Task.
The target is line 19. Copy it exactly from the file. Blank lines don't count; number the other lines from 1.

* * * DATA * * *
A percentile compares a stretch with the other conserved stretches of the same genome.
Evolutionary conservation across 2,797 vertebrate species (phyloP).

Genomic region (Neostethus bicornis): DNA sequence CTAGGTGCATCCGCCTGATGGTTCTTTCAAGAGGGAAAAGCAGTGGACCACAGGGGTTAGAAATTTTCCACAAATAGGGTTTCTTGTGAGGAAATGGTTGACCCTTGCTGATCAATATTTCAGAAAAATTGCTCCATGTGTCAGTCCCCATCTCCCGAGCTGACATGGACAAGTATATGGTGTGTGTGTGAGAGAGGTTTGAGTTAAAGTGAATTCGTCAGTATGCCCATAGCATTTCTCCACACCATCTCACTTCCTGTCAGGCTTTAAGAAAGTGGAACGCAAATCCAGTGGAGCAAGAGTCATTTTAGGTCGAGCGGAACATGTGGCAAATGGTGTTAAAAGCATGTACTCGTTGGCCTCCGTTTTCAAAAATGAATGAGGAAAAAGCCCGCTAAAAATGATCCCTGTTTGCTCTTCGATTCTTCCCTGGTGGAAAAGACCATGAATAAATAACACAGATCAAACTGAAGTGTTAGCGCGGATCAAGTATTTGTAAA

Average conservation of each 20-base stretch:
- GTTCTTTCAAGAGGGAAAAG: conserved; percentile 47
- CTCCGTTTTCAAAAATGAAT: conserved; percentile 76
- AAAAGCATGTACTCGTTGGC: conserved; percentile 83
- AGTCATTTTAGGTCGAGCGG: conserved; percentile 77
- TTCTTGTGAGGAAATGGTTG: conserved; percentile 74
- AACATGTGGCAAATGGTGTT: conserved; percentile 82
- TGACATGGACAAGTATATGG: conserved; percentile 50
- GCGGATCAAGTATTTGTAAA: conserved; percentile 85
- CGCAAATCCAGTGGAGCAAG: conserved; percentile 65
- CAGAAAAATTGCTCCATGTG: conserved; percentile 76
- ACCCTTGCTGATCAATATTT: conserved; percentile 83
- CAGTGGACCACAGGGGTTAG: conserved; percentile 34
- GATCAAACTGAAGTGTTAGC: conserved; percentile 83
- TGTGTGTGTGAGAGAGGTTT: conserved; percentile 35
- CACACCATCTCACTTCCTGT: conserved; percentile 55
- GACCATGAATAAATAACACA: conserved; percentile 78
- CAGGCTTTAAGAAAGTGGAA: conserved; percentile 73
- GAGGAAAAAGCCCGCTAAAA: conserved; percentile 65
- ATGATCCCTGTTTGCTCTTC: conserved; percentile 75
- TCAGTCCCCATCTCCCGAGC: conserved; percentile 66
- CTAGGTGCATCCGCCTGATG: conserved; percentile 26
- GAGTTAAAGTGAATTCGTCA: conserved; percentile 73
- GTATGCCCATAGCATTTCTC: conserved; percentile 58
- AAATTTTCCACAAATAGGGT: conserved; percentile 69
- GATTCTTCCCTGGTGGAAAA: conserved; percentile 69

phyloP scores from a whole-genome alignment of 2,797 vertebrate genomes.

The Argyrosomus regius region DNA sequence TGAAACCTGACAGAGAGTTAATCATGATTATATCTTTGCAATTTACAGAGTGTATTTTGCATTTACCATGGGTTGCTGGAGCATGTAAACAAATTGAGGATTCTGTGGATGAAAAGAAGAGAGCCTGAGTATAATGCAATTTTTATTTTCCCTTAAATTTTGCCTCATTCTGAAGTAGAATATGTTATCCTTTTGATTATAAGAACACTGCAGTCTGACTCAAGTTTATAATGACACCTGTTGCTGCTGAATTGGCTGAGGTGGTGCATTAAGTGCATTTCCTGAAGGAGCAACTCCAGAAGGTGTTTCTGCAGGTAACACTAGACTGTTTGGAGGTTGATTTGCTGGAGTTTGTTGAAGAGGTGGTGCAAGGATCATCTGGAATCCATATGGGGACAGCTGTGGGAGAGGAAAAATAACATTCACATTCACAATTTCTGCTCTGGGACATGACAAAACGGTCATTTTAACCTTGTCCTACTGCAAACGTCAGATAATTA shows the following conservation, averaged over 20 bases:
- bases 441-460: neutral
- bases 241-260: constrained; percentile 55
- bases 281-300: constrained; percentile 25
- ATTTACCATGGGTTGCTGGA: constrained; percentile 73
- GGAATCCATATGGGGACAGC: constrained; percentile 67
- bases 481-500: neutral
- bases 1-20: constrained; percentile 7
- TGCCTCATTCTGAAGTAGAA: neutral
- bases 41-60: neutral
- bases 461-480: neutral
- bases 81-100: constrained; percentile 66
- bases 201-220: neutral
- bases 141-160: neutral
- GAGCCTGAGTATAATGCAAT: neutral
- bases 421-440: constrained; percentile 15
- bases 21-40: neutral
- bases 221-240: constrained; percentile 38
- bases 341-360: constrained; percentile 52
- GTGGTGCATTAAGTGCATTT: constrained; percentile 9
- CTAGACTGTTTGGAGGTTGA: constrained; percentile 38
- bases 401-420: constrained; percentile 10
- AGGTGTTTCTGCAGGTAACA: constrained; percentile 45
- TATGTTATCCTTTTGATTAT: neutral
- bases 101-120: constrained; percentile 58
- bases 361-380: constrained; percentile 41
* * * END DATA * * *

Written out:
- CACACCATCTCACTTCCTGT: conserved; percentile 55